It reminded me of an idiolectal distinction of my own that I had from toddlerhood to my junior year in high school.LollipopsSuckersI had two words for two similar kinds of candy: A lollipop was a sphere of hard candy on a stick, while a sucker was a disk of hard candy on a stick. This distinction was reinforced by the existence of Tootsie Pops and Blow Pops, two kinds of spheres of hard candy on sticks (with the added attraction of Tootsie Roll stuff or bubble gum in the center), with names that obviously contained a clipped form of lollipop. As I grew up, on occasion I’d hear people get it wrong, calling a lollipop a sucker. I was finally moved to comment on it one year in high school, when the band was selling Blow Pops to raise funds (or should I say, to fundraise?). Every day for several weeks I’d see classmates buying or (in the case of band members) selling these lollipops, but not once did I hear anyone call one a lollipop. They might refer to them by the brand name of Blow Pops, but otherwise, they called them suckers. I finally complained to a friend about it one day, wondering if people just didn’t like the word lollipop because it sounded childish or something. I was puzzled when I learned that the meaning difference between lollipop and sucker didn’t exist for her.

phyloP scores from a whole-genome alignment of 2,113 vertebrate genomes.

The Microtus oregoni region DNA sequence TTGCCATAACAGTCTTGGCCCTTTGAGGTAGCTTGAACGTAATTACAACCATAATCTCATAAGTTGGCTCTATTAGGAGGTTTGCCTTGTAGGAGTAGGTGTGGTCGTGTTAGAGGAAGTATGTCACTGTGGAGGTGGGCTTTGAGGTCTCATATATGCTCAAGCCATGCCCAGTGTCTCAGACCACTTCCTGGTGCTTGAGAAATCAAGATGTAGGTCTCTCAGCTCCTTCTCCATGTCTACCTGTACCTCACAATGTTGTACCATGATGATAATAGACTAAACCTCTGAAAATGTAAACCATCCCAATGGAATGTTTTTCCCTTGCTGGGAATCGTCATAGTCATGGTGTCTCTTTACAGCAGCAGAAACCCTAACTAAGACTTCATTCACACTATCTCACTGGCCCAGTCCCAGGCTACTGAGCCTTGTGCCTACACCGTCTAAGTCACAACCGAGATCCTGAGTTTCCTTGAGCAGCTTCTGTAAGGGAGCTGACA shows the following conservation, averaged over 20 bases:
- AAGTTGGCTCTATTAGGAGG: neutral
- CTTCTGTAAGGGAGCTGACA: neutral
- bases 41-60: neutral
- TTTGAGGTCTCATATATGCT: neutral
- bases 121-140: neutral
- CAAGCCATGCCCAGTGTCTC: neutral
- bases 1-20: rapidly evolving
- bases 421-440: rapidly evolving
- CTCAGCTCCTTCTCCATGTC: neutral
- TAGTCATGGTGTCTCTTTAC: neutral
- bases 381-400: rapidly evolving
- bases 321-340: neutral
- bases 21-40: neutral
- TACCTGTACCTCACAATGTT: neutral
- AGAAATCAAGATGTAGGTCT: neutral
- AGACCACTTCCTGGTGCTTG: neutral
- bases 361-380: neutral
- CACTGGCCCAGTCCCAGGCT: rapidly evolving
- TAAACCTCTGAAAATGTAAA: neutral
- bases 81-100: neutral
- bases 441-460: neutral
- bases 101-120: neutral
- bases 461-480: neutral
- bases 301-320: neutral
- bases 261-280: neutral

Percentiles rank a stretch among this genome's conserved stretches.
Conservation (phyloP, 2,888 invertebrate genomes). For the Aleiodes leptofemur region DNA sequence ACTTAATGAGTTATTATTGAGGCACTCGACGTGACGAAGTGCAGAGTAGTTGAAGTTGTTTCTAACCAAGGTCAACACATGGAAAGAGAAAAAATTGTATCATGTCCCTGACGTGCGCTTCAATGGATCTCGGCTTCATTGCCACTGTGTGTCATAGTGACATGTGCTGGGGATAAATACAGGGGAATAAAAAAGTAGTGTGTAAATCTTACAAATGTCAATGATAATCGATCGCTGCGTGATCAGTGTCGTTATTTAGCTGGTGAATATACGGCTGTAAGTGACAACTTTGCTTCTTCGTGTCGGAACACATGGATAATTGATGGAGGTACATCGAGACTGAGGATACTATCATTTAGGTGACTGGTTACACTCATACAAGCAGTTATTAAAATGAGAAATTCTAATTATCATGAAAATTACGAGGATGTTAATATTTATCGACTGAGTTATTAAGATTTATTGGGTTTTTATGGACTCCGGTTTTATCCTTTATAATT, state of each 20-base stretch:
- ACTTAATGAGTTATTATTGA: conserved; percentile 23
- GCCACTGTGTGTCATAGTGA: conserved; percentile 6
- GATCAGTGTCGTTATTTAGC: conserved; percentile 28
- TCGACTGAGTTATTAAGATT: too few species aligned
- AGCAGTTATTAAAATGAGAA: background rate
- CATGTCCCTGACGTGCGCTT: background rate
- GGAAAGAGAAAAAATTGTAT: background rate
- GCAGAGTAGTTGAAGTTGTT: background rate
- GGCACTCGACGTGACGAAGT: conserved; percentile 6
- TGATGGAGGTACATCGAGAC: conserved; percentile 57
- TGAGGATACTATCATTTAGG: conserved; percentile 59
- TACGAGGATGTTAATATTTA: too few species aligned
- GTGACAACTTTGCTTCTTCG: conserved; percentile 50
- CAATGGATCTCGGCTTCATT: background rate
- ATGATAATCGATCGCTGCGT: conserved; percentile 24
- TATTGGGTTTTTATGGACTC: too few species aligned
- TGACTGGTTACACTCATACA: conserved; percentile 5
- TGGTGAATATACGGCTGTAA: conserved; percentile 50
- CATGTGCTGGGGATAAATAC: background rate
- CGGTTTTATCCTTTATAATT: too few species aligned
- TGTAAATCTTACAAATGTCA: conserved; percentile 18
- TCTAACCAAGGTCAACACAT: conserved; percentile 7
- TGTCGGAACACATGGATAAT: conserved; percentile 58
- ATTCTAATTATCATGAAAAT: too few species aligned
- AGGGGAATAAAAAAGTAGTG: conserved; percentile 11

I tried to remember how I’d learned the distinction, but couldn’t. All I can guess now is that the first time I saw a globe of hard candy on a stick, it was just chance that whoever told me the name called it a lollipop instead of a sucker; and vice versa for the first time I saw a disk of hard candy on a stick. Then, finding myself with two words for a similar kind of object, I looked for the difference that would explain why one object was called a lollipop, and the other a sucker. The difference I seized upon was the difference in shape. Carving the distinction in this way made it hard for me to know what to call squares or cubes of hard candy on sticks.